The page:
The Amazing Loyalty of Guardian and Herding Breeds

October 21, 2013

By Linda Cole

There are very few dog breeds that aren’t loyal to an owner who has earned their trust and respect.  Stubbornness and independence are common characteristics in many breeds, along with the ability to think for themselves. But when it comes to loyalty, it’s the herding and livestock guardian breeds that display a unique devotion to those they bond with.

One trait wolves passed on to domesticated dogs was a strong sense of loyalty to their pack members – their family. In the early history of our relationship with dogs, warring humans utilized the size, aggressiveness and loyalty of large dogs to fight alongside soldiers on the battlefield. Since that time, dogs used in battle have been refined and tempered through selective breeding to fit into our more civilized world.

Guardian dogs, however, have remained much like they were when they were first created centuries ago to guard flocks from large predators. It’s thought that most livestock guardian dogs (LGD) are descendants of the extinct Molossus dog. These dogs were mastiff-like, big, powerful, courageous and loyal. Because guardian dogs are usually large breeds, it’s essential to make sure they get a proper diet formulated especially for big dogs, like the CANIDAE Life Stages Large Breed formulas for puppies and adults.

A good LGD or herding dog is alert and observant. Guardian dogs are aware of everything in their surroundings, and take their job seriously. A dog’s loyalty to his four legged family members is legendary. These working dogs are extremely loyal, alert, intelligent, willful, independent, good problem solvers, courageous and very effective at doing the jobs they were bred to do. The one thing guardian dogs aren’t usually good at is learning commands or tricks. LGD’s don’t do their job on command; they do it because it’s an instinct.

Livestock guardian dogs are put with the flock they will be in charge of when they are still pups. The dog lives with – and bonds with – “his sheep.” As an adult, it will be his responsibility and duty to protect each member of the flock, with his life if necessary. For the most part, guardian dogs bond with one member of their human family, but their strong sense of loyalty and protection extends to the owner’s entire family, home and property.

They are not guard dogs, nor fighters. Intimidating more than aggressive, their large size usually does the job to chase away predators without engaging in a fight. However, guardian breeds have the strength and courage to stand up to mountain lions, bears, coyotes or wolves if need be. They work by first standing up to show a predator their size. If that doesn’t deter them, the dog begins to bark, which is also intimidating.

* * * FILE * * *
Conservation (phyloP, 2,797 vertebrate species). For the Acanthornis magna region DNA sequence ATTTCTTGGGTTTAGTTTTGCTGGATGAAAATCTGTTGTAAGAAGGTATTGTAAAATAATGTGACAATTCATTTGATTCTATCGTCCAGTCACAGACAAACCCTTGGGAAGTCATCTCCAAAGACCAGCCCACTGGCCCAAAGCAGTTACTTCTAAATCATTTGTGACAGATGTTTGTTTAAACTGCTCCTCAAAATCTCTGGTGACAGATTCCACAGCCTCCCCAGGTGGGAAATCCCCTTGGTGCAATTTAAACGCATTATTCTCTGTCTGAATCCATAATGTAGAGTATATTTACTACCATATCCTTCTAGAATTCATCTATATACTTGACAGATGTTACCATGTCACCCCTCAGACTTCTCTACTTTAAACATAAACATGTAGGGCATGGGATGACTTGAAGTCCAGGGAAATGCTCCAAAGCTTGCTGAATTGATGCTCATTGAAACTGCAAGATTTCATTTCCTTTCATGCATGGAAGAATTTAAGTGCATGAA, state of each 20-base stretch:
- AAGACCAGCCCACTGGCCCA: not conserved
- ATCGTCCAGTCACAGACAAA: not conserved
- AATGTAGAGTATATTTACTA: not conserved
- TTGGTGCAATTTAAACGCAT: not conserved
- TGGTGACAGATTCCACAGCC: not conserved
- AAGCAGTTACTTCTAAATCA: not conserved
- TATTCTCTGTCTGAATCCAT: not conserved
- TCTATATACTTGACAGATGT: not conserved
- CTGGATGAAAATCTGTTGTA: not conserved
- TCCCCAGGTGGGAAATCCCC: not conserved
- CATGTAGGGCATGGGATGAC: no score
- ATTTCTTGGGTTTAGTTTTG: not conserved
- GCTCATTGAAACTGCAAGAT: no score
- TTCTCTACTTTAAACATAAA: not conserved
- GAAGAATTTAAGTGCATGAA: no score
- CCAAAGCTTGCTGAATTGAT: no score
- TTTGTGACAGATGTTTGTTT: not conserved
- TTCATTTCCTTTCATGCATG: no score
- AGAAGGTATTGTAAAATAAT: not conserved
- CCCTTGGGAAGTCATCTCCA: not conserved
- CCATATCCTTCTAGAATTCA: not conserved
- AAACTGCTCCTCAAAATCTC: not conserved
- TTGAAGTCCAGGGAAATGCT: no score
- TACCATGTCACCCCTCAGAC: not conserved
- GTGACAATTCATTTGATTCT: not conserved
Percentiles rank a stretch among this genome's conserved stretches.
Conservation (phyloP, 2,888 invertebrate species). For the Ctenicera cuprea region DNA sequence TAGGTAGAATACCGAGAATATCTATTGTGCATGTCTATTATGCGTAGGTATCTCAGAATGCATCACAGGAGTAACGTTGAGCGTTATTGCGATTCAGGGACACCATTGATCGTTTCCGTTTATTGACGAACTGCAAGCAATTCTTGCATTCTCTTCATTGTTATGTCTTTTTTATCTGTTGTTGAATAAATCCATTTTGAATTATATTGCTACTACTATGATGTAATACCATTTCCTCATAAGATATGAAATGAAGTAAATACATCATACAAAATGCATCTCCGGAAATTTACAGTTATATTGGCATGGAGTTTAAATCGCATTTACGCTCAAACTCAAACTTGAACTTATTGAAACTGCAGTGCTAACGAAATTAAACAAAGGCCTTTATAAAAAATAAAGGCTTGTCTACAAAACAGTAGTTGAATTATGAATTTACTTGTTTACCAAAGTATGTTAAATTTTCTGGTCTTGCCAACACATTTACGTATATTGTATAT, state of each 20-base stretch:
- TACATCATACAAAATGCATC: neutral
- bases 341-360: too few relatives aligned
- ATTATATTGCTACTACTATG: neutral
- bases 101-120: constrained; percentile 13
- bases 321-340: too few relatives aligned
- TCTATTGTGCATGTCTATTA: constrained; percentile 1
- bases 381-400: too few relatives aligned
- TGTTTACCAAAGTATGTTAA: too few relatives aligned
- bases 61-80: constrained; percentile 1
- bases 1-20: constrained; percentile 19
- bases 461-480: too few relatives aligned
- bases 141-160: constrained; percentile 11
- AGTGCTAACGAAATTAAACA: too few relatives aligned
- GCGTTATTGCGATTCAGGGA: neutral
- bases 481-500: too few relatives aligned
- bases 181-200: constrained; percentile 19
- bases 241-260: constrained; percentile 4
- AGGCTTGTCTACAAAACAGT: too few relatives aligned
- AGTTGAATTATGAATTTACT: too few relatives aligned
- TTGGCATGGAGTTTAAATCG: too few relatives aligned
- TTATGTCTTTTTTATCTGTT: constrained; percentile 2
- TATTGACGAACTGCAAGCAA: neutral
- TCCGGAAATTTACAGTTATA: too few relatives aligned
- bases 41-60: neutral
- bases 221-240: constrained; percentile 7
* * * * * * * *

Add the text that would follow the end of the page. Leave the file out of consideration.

A predator that ignores these warnings will soon understand the dog means business when it comes to protecting his flock. If the dog feels his flock is at risk, he will then move towards the threat at full speed, fully prepared to fight. Usually this is the tactic that finally chases a persistent predator away. Most livestock guardian dogs are white, to blend in better with a flock; this gives them the advantage of surprise over a predator. A light colored dog is also more readily accepted by the sheep.

A well trained herding dog works in different ways, depending on the breed, livestock and needs of the rancher or farmer. Border Collies use their famous intimidating stare to corral a flock of sheep. Corgis act more like drover dogs, nipping at the heels of cattle to move them. The loyalty of herding dogs to their owner is as awesome as the guardian dog, and some can work on their own, when necessary. Some herding dogs have been known to protect members of a flock if they are threatened, but they aren’t as intimidating as LGD, and they don’t have the size or muscle to stand up to large predators. Herding dogs that find injured lost sheep or lambs will stay with them, protecting them until the dog’s owner finds them.

Livestock guardian breeds were developed to embrace their charges as one of their own. Herding dogs were developed to meet specific needs of farmers living in different regions with managing and moving their livestock. Both have an amazing loyalty to their owner and willingness to do the job they were born to do. Guardian and herding dogs cannot be replaced with technology. Their innate skills will always stand the test of time while they go about their business as livestock guardians and herders, protecting and managing livestock under their control.

Top photo by Don DeBold
Bottom photo by 4652 Paces

Read more articles by Linda Cole

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  1. Can’t believe that you didn’t mention that Shetland Sheepdogs are ALSO herding dogs, one of the ORIGINAL herding dogs

  2. BeadedTail says:

    Those dogs sure are smart but wonder if they can herd cats! MOL!